Waaaaay back in the first post on this blog (ok, maybe it was the second post) I mentioned that prior to coming to the realization that our envisioned lifestyle required cutting costs, we briefly attempted to come up with ideas to increase revenue instead. These didn’t work out for various reasons, which I’ll get into below, but they did recently result in us running across Robert Kiyosaki’s The Business of the 21st Century (I’ll get into that later too). I have absolutely no respect for Kiyosaki as a person or for his shitty advice, so I never would have read this book otherwise. However, it proved to be interesting for reasons he obviously didn’t intend and prompted me to remember a thought I had while mulling over income generation ideas months ago.
The standard way to generate income for literally more than 99% of the world’s population is to exchange significant chunks of their life for money. This is the foundation of labor that capitalism is built on. A massive underclass that does not own the means of production sells itself to the handful of folks that do own the means of production. If this doesn’t sound appealing to you (and obviously it doesn’t to me either, hence my dilemma that prompted creation of this blog), you really only have two other options:
- Become an owner of means of production.
- Generate money with money.
#1 means owning a business. #2 is called “investing” or “trading” or “Goldman Sachs raping Grandma’s retirement account”. In the book, Kiyosaki actually discusses four income generation methods rather than three, which he puts into a “cash flow quadrant” by differentiating between large and small business ownership. I think he only does this because quadrants look cool to people in the business world and no one actually knows the proper name for a three piece pie. In my opinion, there’s no relevant difference between the two. Anywho… there are glaring problems with a regular person like myself attempting to do either #1 or #2, all of which boil down to barrier of entry – i.e. you need to already have large amounts of money to leverage either of those methods to make money. Richard Branson famously said something to the effect of, “if you want to make a million dollars, start with a billion dollars.” That outlook isn’t far from the truth.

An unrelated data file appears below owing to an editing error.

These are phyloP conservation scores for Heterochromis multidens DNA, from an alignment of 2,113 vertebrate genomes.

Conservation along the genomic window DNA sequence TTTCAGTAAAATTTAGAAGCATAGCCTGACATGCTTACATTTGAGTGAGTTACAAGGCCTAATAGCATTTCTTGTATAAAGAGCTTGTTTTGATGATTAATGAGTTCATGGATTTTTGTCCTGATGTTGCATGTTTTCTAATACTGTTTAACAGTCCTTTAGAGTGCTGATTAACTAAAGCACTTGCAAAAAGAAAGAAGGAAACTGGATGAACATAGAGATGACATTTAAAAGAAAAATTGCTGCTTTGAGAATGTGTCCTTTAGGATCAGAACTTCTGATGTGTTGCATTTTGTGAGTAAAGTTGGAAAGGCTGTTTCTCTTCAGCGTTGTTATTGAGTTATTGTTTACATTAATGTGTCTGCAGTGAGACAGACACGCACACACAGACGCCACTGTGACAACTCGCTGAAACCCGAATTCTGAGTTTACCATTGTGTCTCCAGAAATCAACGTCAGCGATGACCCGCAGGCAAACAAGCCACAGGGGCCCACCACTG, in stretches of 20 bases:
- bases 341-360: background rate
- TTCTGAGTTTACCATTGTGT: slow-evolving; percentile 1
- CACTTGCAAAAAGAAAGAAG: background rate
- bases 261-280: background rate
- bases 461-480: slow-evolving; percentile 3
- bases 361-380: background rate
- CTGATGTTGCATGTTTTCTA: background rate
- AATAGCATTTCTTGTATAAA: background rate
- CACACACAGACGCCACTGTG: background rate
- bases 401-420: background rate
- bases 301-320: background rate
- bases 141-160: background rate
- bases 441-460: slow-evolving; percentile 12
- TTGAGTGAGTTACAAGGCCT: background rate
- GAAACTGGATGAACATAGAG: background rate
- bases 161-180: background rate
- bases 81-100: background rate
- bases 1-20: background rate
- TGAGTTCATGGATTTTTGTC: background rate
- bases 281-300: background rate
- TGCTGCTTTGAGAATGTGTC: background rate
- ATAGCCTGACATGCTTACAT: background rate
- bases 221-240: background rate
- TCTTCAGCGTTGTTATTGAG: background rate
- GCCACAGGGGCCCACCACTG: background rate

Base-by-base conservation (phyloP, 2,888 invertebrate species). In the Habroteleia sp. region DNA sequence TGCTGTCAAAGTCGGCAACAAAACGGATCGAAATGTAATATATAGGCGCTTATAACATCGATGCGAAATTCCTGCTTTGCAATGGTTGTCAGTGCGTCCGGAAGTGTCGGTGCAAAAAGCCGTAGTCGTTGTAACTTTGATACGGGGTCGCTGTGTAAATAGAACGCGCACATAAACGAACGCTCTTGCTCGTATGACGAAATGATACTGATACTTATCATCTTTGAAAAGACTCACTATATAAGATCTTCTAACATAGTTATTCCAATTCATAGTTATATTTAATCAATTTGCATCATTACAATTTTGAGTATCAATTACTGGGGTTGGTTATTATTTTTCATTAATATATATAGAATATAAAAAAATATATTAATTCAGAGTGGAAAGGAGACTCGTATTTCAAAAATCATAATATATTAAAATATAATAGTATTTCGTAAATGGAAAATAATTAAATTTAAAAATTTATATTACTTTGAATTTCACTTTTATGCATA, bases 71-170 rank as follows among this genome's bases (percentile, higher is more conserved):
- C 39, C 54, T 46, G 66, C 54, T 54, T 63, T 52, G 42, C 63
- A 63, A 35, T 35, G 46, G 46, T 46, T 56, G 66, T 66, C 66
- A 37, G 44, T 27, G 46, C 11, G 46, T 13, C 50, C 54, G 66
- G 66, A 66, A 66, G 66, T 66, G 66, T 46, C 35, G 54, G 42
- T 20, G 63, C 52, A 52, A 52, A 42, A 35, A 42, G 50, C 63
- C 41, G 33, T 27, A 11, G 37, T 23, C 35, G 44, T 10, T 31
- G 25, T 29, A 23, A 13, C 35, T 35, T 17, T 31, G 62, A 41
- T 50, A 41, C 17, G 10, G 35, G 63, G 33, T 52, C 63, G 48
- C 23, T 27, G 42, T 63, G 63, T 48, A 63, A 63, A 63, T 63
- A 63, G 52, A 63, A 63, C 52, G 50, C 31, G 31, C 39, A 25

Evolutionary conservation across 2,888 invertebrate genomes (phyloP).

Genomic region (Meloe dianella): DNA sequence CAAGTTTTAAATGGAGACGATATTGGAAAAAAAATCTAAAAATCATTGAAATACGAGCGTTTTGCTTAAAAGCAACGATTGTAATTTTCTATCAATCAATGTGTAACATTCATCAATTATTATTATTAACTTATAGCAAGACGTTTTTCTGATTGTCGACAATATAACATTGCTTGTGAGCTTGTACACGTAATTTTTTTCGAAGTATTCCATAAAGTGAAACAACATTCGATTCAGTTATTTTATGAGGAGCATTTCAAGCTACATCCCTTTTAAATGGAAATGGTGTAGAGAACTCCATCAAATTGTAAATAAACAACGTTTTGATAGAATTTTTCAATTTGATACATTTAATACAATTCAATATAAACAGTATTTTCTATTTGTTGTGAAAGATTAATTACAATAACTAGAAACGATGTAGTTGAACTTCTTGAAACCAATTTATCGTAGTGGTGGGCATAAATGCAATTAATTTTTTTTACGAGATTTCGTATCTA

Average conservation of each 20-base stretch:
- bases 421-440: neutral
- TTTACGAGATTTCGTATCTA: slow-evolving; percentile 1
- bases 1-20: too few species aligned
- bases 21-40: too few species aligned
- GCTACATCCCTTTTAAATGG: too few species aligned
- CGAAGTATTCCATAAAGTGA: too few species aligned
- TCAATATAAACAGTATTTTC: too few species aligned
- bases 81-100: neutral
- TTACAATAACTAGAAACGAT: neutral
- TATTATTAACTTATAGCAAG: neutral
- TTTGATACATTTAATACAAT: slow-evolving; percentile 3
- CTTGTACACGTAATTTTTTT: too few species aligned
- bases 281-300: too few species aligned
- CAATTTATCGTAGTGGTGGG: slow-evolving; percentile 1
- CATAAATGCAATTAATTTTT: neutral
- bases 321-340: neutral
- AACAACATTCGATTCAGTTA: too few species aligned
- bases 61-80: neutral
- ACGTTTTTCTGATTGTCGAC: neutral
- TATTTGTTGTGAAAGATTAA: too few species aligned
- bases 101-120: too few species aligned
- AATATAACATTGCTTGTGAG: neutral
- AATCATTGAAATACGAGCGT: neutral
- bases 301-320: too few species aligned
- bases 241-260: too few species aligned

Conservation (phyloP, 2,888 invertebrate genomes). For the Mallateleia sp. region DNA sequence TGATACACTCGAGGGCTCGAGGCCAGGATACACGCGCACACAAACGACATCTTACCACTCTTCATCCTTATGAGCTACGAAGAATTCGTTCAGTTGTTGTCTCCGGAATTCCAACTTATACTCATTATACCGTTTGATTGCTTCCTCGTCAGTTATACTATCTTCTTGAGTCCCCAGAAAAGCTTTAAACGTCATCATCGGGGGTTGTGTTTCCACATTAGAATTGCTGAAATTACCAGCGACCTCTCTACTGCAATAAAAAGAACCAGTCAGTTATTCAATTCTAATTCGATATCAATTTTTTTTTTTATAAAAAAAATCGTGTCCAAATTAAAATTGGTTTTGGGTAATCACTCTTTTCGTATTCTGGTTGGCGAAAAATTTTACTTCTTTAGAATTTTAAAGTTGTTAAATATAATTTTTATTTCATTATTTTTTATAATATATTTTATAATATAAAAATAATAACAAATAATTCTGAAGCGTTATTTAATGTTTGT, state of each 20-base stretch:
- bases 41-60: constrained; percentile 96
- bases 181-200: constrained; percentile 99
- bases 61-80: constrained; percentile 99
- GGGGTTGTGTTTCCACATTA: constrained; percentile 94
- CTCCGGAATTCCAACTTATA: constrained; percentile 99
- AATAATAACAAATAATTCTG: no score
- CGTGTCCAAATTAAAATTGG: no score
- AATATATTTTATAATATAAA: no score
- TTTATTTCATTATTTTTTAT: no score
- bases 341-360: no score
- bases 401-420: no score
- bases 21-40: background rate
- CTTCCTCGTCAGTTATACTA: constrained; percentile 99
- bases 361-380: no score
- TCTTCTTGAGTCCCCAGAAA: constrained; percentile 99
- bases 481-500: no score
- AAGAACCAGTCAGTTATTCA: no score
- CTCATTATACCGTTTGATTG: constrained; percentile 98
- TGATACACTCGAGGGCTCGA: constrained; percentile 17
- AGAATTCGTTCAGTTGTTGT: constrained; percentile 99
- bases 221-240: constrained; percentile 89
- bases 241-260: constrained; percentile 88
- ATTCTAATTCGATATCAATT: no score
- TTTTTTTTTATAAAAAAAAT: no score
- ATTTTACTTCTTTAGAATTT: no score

Kiyosaki makes all these points in the first half of his book, but these are also issues I was already aware of and had been trying to think through months ago. It’s very difficult to sell non-essential and non-highly marketed products or services to a general public that, for the most part, has very little discretionary income. Yet somehow, social media, the internet, farmers’ markets, and street corners are absolutely loaded with people attempting (very unsuccessfully, it’s important to note) to sell energy drinks, electricity providers, home goods, oils, and just about any product under the sun… all provided by multi-level marketing companies they belong to. Not so ironically, Kiyosaki’s book also came to me by way of someone attempting to get us into an MLM company. In fact, it turns out that Kiyosaki’s idea for the “business of the 21st century” is MLM. That’s when it all clicked.
The reason we were given the book was to sell us on the awesomeness of MLM. Undoubtedly, that’s exactly the read and conclusion most people will get from the book, and it’s probably the read Kiyosaki wanted people to have. Yet, anyone with a shred of common sense knows that nearly all MLMs are a scam, but in spite of that, Kiyosaki actually isn’t wrong… IF you can read between the lines. As a method to sell product, MLM is an abject failure. Anyone involved in one, when they’re able to finally be honest with themselves, will admit that. But if you pay attention, Kiyosaki never even talks about selling product. He only talks about building up people under you to generate you money. This connected the last couple dots in my mind of what I had been thinking on months ago. There is still one thing left that is easy to sell to a cash-strapped public and MLMs allow it to be done with minimal entry barrier: hope. MLMs sell the hope of financial freedom, freedom from a 9-5 job, freedom from asshole bosses, freedom to live your life in more than just the remnants of a 40 hour work week. This is what all MLMs really sell, regardless of what product they hide behind. And they don’t sell it to their customers. They sell it to their members and prospects. That’s why these businesses explode in popularity during recessions. That’s why they’re growing in popularity as the US wealth gap widens rapidly. Unfortunately for the people who join them, only the founders and early adopters ever see any of the promises come to life. Everyone else has simply been suckered into funneling money to them. If you don’t think so, I have a really good deal for you on the bridge in the title image.